four in the affirmitive and twenty-four in the negative. The speaker votes in the affirmative; the bill has passed the senate."
The plaudits were deafening, and the session of the senate broken up, without adjourning; tumultuous joy came from one side, and sullen murmurs from the other. Whatever views may now be entertained of the policy of this law, it was at the time an act of political suicide by Mr. Graves; he never again appeared in the legislature. Like Coriolanus, when yielding to the entreaties of his mother, he might say:
"Mother, you may have saved your country, but you have lost your son."
Mr. Graves married Elizabeth, daughter of John C. Lea, by whom he had an interesting family. He died some few years ago.
Bedford Brown was a native of Caswell, where he lived and died; he was born in 1795, a farmer by profession, a patriotic statesman, and an unflinching advocate of the rights of the state.
He early embarked on the sea of politics, in which he had a long and successful voyage. He entered the House of Commons in 1815. At one time (1817,) this county sent Bartlett Yancey to the senate, and Romulus M. Saunders and Bedford Brown to the commons. This was a triumvirate of ability not excelled in the legislators of any other county in the state. Mr. Brown entered public life at an important epoch in our history. The democratic principles he adopted then and there, he maintained through life. He was elected frequently to the legislature, and in 1828 and 1829 was chosen speaker of the senate. In the latter year he was elected United States Senator to succeed Governor Branch, who was appointed Secretary of the Navy. Here he served till 1840, when he resigned under instructions from the legislature.
He again entered the legislature in 1842, and was again a candidate for the senate, but not elected. He then withdrew for a time from public life, and moved to Missouri; but after a short time he returned to North Carolina, and was again elected a member of the state senate from 1858 to 1862, and in 1868. He died at home December 6th, 1870, lamented by the state and nation.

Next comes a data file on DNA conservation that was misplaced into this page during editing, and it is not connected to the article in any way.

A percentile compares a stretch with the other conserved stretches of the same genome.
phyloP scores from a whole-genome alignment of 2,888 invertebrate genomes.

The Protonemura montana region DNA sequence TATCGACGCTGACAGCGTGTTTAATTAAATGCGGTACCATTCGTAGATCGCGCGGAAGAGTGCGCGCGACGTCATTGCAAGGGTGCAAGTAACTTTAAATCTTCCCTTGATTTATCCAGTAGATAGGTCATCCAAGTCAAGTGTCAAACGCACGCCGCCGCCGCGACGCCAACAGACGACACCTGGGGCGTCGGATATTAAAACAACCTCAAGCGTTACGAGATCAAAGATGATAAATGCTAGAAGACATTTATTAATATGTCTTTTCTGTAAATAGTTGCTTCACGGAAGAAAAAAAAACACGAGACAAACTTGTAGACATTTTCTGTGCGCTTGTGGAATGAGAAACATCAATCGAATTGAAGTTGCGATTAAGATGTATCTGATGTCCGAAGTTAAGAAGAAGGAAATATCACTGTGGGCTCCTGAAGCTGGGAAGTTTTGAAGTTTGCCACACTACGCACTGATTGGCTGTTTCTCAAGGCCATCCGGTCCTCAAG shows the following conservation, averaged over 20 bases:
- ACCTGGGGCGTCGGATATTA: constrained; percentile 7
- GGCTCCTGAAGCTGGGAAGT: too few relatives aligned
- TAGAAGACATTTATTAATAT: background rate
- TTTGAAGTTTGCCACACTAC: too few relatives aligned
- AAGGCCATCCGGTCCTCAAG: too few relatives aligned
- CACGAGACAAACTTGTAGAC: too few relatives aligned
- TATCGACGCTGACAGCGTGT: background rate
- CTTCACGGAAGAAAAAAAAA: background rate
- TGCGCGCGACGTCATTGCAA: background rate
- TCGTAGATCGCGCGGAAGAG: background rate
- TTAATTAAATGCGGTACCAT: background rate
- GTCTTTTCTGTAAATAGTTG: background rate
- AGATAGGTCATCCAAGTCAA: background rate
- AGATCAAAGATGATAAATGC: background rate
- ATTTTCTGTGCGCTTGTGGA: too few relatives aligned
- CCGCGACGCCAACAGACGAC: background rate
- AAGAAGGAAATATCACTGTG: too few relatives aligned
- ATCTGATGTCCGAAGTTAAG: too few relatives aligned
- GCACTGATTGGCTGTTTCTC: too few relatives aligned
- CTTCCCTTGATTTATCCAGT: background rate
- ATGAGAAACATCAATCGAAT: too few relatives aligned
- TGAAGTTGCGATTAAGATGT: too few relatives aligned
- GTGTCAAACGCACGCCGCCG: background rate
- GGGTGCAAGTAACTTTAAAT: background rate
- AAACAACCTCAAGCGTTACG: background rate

His character as a statesman was like Bayard's, "without fear or reproach." He was distinguished for his firmness and unquestioned integrity. His friends did not claim for him an equal rank in the intellectual power which marked the career of many with whom he was associated, but he was the peer of any in integrity, patriotism and purity of life.
Jacob Thompson is a native of Caswell County; born May 15, 1810. His father, Nicholas Thompson, was a respectable and worthy man, who bestowed on his son every advantage of education. His early studies were conducted by Mr. Bingham at Hillsboro, and finished at the university, where he graduated in 1831, in a class with Thomas L. Clingman, James C. Dobbin, and others; and he was for a time a tutor in the college. He studied law with Honorable John M. Dick, and was licensed in 1834.
The next year he moved to Pontotoc, Mississippi, and entered at once upon the practice of the law.
He was elected a member of congress from Mississippi in 1839, and continued by successive elections in that position until 1851, when he declined a re-nomination. During this period he passed though many scenes of extraordinary interest and excitement. Questions of importance were agitated, in which Mr. Thompson bore a distinguished part in defending the honor of the country and the interests of his constituents. The sub-treasury, the New Jersey case, the Mexican war, Mississippi repudiations, and other questions agitated the nation.
He bore himself as a statesman and a patriot.
Index - Contents